LOS ANGELES & PORTLAND, Maine–(BUSINESS WIRE)–To mark national Hamburger Month (celebrated each May) Emburse, a global leader in spend management solutions, analyzed transaction data from almost three million meal purchases to discover which food and restaurant brands corporate America’s employees visit the most. The results can be found in the latest SpendSmart report.
“The huge increase in both volume and order size with food delivery services is indicative of a few shifts we’re seeing in the workplace, and the need for companies to be more employee-centric in their approach”
Delivery services take growing share of expense transactions
While traditional restaurant brands such as Starbucks and McDonald’s still lead in meal expense volumes, food delivery services saw immense growth during the pandemic. Emburse aggregated expense report data comparing 2019 and 2021 shows Doordash deliveries to homes, offices and hotels increased nearly 300%. Among other delivery brands, Seamless increased 196%, Uber Eats rose 55% and Grubhub 47%.
The trend has continued into 2022. The number of transactions for meal deliveries from Uber Eats increased another 88%, Grubhub 64% and Doordash 64% in Q1 2022. The average size also increased suggesting a growing reliance on delivery services for team events as workers meet in-person again: Order sizes from Seamless nearly tripled to about $162 from 2019 to 2022, while meals from Doordash averaged approximately $66, up from about $46; Uber Eats $53, up from about $28; and Grubhub $108 up from about $66.
Employees visited traditional restaurants less often
Employees expensed fewer meals at traditional fast-food restaurants during the pandemic. Starbucks saw a 29% reduction in the number of expense transactions from 2019 to 2021, Pizza Hut saw a 27% drop and Dunkin a 23% drop. Burger King dropped 18% and McDonald’s 9%. Only Taco Bell, Chick-fil-A, Domino’s and Popeyes saw an increase in the number of expensed meals.
Nevertheless, despite the drop during the pandemic, Starbucks still emerged as the most expensed food brand overall in the period: the coffee chain accounted for nearly 17% of all meal transactions. McDonald’s followed with about 9% of purchases.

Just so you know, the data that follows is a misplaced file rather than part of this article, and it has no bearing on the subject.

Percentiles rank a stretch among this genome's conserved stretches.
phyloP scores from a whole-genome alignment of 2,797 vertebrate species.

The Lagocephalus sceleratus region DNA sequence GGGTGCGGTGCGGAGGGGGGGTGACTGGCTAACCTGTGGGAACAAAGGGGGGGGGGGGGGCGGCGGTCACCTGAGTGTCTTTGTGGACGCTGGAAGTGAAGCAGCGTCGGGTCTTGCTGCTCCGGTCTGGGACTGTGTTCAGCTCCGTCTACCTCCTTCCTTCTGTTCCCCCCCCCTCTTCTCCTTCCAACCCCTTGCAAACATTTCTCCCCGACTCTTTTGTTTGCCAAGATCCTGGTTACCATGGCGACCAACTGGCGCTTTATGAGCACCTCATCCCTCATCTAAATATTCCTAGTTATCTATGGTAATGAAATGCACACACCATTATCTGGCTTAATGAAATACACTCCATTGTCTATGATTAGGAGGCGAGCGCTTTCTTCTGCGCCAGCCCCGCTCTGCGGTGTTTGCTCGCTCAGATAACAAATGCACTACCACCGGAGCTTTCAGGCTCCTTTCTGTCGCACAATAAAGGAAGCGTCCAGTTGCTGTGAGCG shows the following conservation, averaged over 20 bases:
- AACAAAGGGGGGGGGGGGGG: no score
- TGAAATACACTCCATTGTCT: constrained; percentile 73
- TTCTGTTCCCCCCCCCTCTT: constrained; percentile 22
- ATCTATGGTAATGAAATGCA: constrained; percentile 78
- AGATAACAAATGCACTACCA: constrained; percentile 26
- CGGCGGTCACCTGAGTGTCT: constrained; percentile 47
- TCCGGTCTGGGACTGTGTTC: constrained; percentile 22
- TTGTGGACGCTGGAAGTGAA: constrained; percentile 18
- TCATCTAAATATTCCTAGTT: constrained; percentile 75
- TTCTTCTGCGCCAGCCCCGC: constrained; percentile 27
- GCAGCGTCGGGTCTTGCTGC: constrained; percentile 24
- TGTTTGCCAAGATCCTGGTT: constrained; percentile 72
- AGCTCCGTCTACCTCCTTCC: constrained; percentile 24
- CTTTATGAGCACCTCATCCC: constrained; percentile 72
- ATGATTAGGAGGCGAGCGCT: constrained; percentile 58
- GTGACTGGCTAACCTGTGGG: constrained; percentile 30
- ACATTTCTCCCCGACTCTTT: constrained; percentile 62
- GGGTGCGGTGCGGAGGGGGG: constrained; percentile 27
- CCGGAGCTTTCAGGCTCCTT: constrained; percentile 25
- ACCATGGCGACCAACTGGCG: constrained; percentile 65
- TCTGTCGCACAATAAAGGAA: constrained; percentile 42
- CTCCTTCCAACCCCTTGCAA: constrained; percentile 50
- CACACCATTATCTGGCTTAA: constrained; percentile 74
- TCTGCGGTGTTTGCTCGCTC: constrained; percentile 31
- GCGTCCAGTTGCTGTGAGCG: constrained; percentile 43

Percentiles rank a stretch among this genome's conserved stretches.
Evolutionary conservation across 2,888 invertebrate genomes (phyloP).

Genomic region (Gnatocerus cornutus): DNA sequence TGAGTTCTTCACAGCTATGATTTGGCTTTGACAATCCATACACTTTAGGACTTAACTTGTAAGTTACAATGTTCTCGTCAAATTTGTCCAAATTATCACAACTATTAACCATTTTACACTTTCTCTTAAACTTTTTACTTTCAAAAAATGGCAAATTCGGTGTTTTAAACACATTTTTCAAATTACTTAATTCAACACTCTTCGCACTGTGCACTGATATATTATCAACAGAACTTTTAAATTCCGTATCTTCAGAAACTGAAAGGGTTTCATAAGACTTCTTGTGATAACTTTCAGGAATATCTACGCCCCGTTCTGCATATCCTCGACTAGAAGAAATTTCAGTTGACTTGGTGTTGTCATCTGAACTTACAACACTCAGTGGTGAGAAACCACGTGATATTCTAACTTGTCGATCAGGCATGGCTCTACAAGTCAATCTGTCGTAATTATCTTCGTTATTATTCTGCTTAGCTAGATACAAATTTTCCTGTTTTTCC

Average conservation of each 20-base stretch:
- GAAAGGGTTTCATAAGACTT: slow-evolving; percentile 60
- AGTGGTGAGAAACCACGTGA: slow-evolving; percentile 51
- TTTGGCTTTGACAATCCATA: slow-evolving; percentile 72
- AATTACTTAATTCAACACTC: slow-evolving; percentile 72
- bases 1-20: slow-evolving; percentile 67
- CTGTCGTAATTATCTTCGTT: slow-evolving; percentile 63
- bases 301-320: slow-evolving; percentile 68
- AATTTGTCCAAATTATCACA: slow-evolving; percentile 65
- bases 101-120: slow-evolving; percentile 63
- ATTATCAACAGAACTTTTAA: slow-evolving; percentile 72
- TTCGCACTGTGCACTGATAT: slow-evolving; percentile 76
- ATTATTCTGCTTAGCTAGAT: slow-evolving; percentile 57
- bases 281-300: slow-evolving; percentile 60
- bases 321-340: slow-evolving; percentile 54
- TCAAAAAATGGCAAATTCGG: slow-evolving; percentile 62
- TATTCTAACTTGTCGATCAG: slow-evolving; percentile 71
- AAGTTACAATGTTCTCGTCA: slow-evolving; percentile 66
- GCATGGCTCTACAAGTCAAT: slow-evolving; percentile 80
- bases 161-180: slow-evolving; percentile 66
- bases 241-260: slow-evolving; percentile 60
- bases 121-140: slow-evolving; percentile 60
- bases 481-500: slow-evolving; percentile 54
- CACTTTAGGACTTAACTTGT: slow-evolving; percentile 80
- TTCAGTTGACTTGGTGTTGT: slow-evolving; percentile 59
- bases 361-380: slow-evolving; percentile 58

Most expensed restaurants by category
McDonald’s was also the most expensed fast food burger chain, with 67% of all employee expense transactions in the burger category going to the Golden Arches. In coffee, Starbucks reigned supreme with 76% of all purchases over the period compared to Dunkin, which had 24%.
In other fast food categories, the winners were:
- Pizza: Domino’s with 55% of purchases in the category vs. Pizza Hut at 45%
- Chicken: Chick-fil-A, with 81% vs. KFC at 11% and Popeye’s 8%
- Mexican: Chipotle, with 64% vs. Taco Bell at 36%
“The huge increase in both volume and order size with food delivery services is indicative of a few shifts we’re seeing in the workplace, and the need for companies to be more employee-centric in their approach,” said Eric Friedrichsen, CEO of Emburse. “As more teams are returning to the office for meetings and collaboration, a free lunch is a great motivator. Most employers know there’s still some hesitation among workers to return to the office, so a manager ordering a team lunch delivery is becoming more common to encourage employees to join in person.
“We’re also seeing some interesting changes in employee behaviors when it comes to the type of meals they are expensing, which suggests that unhealthy food is becoming less popular for business travelers. The restaurant sector overall saw a significant drop in business expense transactions from 2019 to 2020, but recovered all of that by the end of 2021. The fast food sector saw a similar initial decline, but was still down by 17 percent on pre-pandemic levels at the end of 2021. Average spend also saw a significant gap. In the sector as whole, the per-transaction amount has remained quite consistent throughout, with just a three percent overall decline from 2019 to 2021. Among the biggest fast food chains, the decline is more than a third, which is a huge gap.”